The most prevalent amino acid in our body is glutamine. Amino acids are important because they are the basic building blocks for proteins which are important in cellular repair, muscle growth, replication of DNA, and in tissue integrity. Overall, amino acids are crucial in growth, repair, and in enzyme functioning.
Glutamine is made in the body and has the greatest influence in the gastrointestinal tract, immune system, and our nervous system. As with most nutrient, it can become depleted due to stress, environmental factors, food intolerances, sensitivities, allergies, and occasionally a genetic disposition.
So how does glutamine help the gut?
Glutamine is an important nutrient which has an affinity to the gastrointestinal tract. It is in essence food for the cells of the small and large intestines. Glutamine is crucial in the repair of compromised cells which have become hyperpermeable due to damage to the tight junctions which hold them tightly together. This is important because tight fitting cells allow for good digestion of food while keeping out harmful elements such as bacteria, viruses, fungi, preservatives, chemicals and more. Glutamine keeps the cells tightly aligned and allows for decreased intestinal hyperperbeability (Rao & Bischoff)
Glutamine also allows for the maintenance of the mucus lining of the gastrointestinal tract which further reduces intestinal hyperpermeability. When intestinal hyperpermeability exists, food elements make their way into the blood and rather than being digested, they interact with immune elements which can cause immune reactions and inflammation (Rao & Bischoff)
Intestinal hyperpermeability is commonly known as “leaky gut,” and is a critical component in several gastrointestinal cases such as irritable bowel syndrome, irritable bowel disease, gastroesophageal reflux, diarrhea, constipation and more. Glutamine is often used to help aid in the healing of these conditions.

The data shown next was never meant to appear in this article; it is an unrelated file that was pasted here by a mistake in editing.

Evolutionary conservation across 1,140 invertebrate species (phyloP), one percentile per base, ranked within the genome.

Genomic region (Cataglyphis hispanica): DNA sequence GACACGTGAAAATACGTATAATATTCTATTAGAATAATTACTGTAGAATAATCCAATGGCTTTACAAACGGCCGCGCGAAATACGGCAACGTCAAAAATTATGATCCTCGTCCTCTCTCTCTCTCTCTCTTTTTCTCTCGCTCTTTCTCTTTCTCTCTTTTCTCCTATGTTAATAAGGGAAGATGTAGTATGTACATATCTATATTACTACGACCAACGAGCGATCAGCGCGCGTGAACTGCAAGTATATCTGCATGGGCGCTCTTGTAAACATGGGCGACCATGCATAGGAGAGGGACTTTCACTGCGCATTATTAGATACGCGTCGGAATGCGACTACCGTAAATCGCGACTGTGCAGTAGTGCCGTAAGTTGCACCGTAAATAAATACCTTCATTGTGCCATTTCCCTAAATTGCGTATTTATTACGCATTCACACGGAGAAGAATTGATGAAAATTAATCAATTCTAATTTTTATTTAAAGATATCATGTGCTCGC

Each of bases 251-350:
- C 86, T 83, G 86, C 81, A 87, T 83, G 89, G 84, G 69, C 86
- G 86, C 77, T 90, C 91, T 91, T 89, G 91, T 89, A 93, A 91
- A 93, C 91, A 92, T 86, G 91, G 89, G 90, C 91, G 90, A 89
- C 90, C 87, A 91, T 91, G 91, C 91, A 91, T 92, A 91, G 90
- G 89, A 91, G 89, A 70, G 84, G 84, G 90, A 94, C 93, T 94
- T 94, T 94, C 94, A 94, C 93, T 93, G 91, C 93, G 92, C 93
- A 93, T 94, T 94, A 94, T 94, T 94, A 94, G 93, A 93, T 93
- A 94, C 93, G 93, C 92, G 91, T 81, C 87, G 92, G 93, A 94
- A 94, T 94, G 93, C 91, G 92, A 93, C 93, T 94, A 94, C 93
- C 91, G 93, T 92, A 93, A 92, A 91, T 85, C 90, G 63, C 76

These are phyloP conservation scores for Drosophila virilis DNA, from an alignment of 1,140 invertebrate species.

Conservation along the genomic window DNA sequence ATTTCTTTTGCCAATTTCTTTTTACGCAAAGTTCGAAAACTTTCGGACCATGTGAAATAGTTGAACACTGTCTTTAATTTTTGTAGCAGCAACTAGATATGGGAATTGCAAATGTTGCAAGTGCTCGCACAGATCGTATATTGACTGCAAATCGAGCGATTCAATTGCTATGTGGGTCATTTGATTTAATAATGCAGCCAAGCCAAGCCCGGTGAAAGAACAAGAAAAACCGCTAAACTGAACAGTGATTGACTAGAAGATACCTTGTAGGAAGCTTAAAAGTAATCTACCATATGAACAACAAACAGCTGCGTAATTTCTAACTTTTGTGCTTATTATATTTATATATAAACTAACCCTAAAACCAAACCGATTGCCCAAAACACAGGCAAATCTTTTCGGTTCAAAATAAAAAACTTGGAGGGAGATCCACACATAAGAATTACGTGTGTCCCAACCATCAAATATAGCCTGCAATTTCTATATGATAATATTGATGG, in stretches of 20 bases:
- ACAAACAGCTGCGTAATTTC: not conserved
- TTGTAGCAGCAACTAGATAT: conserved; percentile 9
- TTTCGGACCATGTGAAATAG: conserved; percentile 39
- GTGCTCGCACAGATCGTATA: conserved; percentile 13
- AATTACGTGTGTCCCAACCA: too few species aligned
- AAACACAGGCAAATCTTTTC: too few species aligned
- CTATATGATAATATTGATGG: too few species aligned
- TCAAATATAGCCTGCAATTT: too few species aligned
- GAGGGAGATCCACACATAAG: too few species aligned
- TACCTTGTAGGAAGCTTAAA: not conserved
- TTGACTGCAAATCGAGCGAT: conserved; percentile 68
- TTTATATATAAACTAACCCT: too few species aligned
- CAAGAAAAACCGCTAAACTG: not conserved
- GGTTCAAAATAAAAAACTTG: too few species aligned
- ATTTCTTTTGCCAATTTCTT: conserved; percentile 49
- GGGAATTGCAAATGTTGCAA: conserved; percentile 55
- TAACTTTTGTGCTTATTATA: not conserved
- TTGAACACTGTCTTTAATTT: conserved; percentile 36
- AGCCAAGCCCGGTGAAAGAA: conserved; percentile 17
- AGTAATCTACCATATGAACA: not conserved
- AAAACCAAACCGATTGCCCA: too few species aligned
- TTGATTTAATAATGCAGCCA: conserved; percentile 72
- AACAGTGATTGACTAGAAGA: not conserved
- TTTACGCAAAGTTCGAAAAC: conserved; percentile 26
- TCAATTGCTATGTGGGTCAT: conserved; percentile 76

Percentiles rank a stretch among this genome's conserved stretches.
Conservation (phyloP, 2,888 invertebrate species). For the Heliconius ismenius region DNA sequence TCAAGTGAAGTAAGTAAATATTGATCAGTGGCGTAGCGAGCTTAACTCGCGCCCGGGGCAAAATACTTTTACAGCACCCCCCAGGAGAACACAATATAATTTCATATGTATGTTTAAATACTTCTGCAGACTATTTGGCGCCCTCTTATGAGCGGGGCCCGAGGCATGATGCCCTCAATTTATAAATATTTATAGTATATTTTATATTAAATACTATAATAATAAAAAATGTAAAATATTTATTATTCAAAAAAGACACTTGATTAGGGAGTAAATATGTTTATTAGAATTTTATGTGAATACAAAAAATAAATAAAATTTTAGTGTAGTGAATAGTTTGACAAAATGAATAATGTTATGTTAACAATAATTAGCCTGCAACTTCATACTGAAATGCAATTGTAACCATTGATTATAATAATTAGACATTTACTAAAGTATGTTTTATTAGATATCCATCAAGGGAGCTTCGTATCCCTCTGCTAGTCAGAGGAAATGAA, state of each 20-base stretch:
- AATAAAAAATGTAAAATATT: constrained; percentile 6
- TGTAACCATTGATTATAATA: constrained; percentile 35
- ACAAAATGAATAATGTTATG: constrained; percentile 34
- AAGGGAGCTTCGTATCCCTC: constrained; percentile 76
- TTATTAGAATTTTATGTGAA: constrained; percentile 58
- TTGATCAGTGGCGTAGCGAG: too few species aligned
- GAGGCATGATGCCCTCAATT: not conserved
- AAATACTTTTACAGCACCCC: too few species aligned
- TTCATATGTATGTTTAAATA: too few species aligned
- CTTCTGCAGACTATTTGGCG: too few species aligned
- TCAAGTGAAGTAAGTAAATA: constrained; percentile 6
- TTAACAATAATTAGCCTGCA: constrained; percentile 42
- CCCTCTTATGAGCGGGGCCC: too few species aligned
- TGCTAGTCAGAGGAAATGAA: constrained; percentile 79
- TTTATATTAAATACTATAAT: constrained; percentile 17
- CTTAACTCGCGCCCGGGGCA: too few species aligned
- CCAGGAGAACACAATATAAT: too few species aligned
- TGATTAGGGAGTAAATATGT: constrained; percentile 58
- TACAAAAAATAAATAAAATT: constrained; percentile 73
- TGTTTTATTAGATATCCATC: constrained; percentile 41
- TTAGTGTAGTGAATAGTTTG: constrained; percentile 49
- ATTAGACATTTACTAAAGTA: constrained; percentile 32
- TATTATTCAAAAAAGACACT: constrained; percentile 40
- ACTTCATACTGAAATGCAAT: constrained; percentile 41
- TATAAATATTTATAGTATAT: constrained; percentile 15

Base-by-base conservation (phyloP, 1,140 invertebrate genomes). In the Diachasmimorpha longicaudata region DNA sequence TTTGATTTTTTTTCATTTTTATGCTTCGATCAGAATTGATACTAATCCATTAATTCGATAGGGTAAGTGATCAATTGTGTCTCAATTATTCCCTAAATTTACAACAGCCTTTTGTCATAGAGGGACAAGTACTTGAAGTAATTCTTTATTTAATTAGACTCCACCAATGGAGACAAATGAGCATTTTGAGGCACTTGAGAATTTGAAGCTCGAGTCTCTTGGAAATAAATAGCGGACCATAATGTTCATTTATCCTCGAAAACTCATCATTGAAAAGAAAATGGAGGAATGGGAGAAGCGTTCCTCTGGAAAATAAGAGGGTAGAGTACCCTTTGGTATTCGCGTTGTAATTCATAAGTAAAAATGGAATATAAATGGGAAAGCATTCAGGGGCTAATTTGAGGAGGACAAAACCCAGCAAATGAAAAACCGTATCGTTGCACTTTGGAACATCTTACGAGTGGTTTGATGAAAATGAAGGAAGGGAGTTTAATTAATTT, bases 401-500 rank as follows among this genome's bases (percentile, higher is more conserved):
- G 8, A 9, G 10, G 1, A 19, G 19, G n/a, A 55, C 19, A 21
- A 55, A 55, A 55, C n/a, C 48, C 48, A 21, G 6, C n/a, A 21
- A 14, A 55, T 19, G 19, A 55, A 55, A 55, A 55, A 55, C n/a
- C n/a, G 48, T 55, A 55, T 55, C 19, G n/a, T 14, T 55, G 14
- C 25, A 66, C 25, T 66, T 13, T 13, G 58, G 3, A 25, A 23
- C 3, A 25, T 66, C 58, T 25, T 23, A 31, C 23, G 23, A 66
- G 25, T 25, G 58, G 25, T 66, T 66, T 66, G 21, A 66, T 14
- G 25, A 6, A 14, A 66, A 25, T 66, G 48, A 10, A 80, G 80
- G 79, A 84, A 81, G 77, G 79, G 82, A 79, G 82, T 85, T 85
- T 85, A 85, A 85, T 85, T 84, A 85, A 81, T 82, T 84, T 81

If you are dealing with any of the conditions above, book an appointment and let our doctors help you!
Glutamine’s benefits for the immune system
Glutamine aids the immune system in allowing for the integrity of the gastrointestinal tract. This is important because the gastrointestinal tract is a primary area where immune systems reside in the body. Glutamine has also been shown to aid in the development and proliferation of white blood cells and macrophages which help the body fight infections and in developing antibodies. It is also a wonderful promoter of collagen formation when used in healing wounds (Cruzat et. al & Glutamine).
Glutamine aids the nerves
There is some research which indicates glutamine may be beneficial for the nervous system when aiming to prevent neuropathy which is induced by conventional treatments (Gaurav).
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1) Glutamine. Natural Medicines Database. Updated May 1, 2020.
2) Rao R, Samak G. Role of Glutamine in Protection of Intestinal Epithelial Tight Junctions. J Epithel Biol Pharmacol. 2012;5(Suppl 1-M7):47-54. doi:10.2174/1875044301205010047
3) Bischoff SC, Barbara G, Buurman W, et al. Intestinal permeability–a new target for disease prevention and therapy. BMC Gastroenterol. 2014;14:189. Published 2014 Nov 18. doi:10.1186/s12876-014-0189-7
4) Cruzat V, Macedo Rogero M, Noel Keane K, Curi R, Newsholme P. Glutamine: Metabolism and Immune Function, Supplementation and Clinical Translation. Nutrients. 2018;10(11):1564. Published 2018 Oct 23. doi:10.3390/nu10111564
5) Gaurav K, Goel RK, Shukla M, Pandey M. Glutamine: A novel approach to chemotherapy-induced toxicity. Indian J Med Paediatr Oncol. 2012;33(1):13-20. doi:10.4103/0971-5851.96962
All information presented is for your educational purposes only. This is by no means given as medical advice. It is important to seek advice from your physician or other qualified health practitioner regarding any medical concerns you may have, prior to the implementation and use of diet, lifestyle change, supplements, or any other health related protocols.